He was also gifted by growing up and being taught to know your own game. Hence the title of his book, Golf My Way. Jack would see his lifelong coach Jack Grout four times a year for a check-up. It was like going to his doctor!
Grout taught Jack to know his own game and how to fix it himself, a priceless learning. Many times Jack would fix his own swing mid-round after a few bad shots and as a result rarely had rounds that played him out of contention. That is one of the reasons his record in Majors – 18 wins, finished second 19 times and in the top five on 56 occasions – is truly astounding.
I often wonder in today’s world if some of the more inconsistent great performers are over-coached.
Back to the present day, and I think the three players I mentioned previously – Rose, Morikawa and Scheffler – all possess the right US Open formula of patience and perseverance.
Rose won that US Open at unforgiving Merion ten years ago, Morikawa already had two Majors in the bag in his first four years as a pro, and Scheffler has been there or thereabouts in almost every big tournament since his Masters breakthrough last year.
Elsewhere in the field, who could count out Koepka, second at the Masters before his US PGA Championship win last month?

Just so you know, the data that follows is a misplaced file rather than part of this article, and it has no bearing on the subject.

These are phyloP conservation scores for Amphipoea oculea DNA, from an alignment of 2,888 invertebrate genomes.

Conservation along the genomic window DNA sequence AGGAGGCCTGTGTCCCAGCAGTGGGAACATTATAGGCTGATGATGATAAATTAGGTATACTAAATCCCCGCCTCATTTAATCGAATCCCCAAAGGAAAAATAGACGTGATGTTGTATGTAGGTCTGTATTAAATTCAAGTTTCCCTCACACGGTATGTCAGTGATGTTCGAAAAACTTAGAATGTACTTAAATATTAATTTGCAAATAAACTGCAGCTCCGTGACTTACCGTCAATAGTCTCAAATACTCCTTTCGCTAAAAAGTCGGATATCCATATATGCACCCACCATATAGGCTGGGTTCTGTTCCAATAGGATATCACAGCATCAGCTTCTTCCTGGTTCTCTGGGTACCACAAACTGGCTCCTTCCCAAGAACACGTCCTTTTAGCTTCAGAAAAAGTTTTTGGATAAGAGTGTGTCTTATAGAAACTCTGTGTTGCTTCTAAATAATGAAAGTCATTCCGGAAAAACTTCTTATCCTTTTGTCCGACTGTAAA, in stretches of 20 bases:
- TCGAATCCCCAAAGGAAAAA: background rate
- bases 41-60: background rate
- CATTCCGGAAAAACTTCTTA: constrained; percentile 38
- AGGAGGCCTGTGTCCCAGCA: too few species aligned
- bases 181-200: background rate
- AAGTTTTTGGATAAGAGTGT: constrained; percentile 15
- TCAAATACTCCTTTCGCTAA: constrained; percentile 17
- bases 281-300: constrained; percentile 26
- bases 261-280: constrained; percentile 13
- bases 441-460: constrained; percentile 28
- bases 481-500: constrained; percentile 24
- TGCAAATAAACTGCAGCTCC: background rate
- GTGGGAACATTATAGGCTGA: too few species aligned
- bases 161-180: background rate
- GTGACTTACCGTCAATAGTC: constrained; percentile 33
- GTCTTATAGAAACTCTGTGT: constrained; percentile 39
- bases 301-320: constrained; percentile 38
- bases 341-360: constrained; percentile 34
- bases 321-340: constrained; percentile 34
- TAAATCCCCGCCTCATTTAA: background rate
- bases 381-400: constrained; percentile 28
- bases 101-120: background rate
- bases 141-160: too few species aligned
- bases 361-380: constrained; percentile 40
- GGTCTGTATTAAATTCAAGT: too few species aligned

He is riding high on confidence, will be more rested than some of the others and has that burning, passionate, obsessive desire that we clearly saw at Oak Hill a few weeks ago.
One of the most impressive things about Koepka that week came in advance of the final round, when he said that he had worked out what he had done wrong at the Masters to lose to Jon Rahm and categorically stated he would not make the same mistake again. And he didn’t!
I just love the way Viktor Hovland plays and love his demeanour on the course. The day after winning the Memorial event last week he showed his humble down-to-earth attitude by going and caddying for his former Oklahoma State college team-mate Zach Bauchou at US Open qualifying.
Hats off to you as a role model Viktor, the game will reward you. I fancy him to win a Major soon. Could it be this week?
Rory clear-headed, in-form … and a danger to all?
What about Rory McIlroy and his long quest to win a fifth Major?
He played such a central part in the PGA/LIV stuff over the past year and could have lighter head with all that now over with. He has been playing superbly in recent weeks – with three top 10s in a row – and the putter is warming up nicely.
Rory mentioned recently that he loves playing Majors on the West Coast of the USA and there’s no doubt he will have a lot of support in LA.
If he gets on a run, he could leave them all in his wake.
In many US Opens a few “plodders” also get into contention and only on the last day will they find out if they have the “cojones” to win.
Rahm badly wants another Major. He has surely proven he has the Spanish fire in his belly (and he doesn’t lack for “cojones” either!)
The atmosphere will be electric in LA and I hope we get a dogfight over the last nine holes on Sunday.